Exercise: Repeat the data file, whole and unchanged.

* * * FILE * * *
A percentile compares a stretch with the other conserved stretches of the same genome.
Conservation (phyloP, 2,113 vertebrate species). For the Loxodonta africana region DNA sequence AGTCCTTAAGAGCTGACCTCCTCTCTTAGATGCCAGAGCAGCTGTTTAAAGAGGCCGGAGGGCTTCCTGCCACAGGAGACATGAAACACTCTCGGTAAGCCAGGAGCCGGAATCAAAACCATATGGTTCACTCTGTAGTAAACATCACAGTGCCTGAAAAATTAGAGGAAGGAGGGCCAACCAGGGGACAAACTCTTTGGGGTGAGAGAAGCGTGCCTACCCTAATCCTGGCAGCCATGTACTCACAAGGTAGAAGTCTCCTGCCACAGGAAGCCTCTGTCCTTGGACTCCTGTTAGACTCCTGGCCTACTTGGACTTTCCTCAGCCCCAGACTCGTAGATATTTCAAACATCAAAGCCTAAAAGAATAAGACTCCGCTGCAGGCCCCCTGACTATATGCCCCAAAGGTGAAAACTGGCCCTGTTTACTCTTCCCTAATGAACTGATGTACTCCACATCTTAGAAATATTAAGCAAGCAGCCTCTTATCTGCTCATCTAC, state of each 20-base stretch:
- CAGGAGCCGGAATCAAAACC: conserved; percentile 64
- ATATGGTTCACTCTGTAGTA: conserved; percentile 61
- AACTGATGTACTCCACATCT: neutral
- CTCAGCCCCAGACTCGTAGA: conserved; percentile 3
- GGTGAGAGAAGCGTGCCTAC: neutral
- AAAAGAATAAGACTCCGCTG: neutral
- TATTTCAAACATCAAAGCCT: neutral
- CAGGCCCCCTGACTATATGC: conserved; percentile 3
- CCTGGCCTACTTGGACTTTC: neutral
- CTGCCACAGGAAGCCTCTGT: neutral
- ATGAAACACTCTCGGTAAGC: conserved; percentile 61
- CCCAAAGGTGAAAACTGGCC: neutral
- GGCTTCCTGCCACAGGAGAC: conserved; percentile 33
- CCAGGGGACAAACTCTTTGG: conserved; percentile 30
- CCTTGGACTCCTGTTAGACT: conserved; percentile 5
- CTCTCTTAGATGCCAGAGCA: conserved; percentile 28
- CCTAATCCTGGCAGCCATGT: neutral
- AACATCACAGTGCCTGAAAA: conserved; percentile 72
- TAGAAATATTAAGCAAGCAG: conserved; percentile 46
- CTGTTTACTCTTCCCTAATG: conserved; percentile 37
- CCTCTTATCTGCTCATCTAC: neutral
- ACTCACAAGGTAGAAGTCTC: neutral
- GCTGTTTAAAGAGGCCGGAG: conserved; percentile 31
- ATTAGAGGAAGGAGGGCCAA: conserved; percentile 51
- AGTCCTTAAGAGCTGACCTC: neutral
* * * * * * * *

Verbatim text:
A percentile compares a stretch with the other conserved stretches of the same genome.
Conservation (phyloP, 2,113 vertebrate species). For the Loxodonta africana region DNA sequence AGTCCTTAAGAGCTGACCTCCTCTCTTAGATGCCAGAGCAGCTGTTTAAAGAGGCCGGAGGGCTTCCTGCCACAGGAGACATGAAACACTCTCGGTAAGCCAGGAGCCGGAATCAAAACCATATGGTTCACTCTGTAGTAAACATCACAGTGCCTGAAAAATTAGAGGAAGGAGGGCCAACCAGGGGACAAACTCTTTGGGGTGAGAGAAGCGTGCCTACCCTAATCCTGGCAGCCATGTACTCACAAGGTAGAAGTCTCCTGCCACAGGAAGCCTCTGTCCTTGGACTCCTGTTAGACTCCTGGCCTACTTGGACTTTCCTCAGCCCCAGACTCGTAGATATTTCAAACATCAAAGCCTAAAAGAATAAGACTCCGCTGCAGGCCCCCTGACTATATGCCCCAAAGGTGAAAACTGGCCCTGTTTACTCTTCCCTAATGAACTGATGTACTCCACATCTTAGAAATATTAAGCAAGCAGCCTCTTATCTGCTCATCTAC, state of each 20-base stretch:
- CAGGAGCCGGAATCAAAACC: conserved; percentile 64
- ATATGGTTCACTCTGTAGTA: conserved; percentile 61
- AACTGATGTACTCCACATCT: neutral
- CTCAGCCCCAGACTCGTAGA: conserved; percentile 3
- GGTGAGAGAAGCGTGCCTAC: neutral
- AAAAGAATAAGACTCCGCTG: neutral
- TATTTCAAACATCAAAGCCT: neutral
- CAGGCCCCCTGACTATATGC: conserved; percentile 3
- CCTGGCCTACTTGGACTTTC: neutral
- CTGCCACAGGAAGCCTCTGT: neutral
- ATGAAACACTCTCGGTAAGC: conserved; percentile 61
- CCCAAAGGTGAAAACTGGCC: neutral
- GGCTTCCTGCCACAGGAGAC: conserved; percentile 33
- CCAGGGGACAAACTCTTTGG: conserved; percentile 30
- CCTTGGACTCCTGTTAGACT: conserved; percentile 5
- CTCTCTTAGATGCCAGAGCA: conserved; percentile 28
- CCTAATCCTGGCAGCCATGT: neutral
- AACATCACAGTGCCTGAAAA: conserved; percentile 72
- TAGAAATATTAAGCAAGCAG: conserved; percentile 46
- CTGTTTACTCTTCCCTAATG: conserved; percentile 37
- CCTCTTATCTGCTCATCTAC: neutral
- ACTCACAAGGTAGAAGTCTC: neutral
- GCTGTTTAAAGAGGCCGGAG: conserved; percentile 31
- ATTAGAGGAAGGAGGGCCAA: conserved; percentile 51
- AGTCCTTAAGAGCTGACCTC: neutral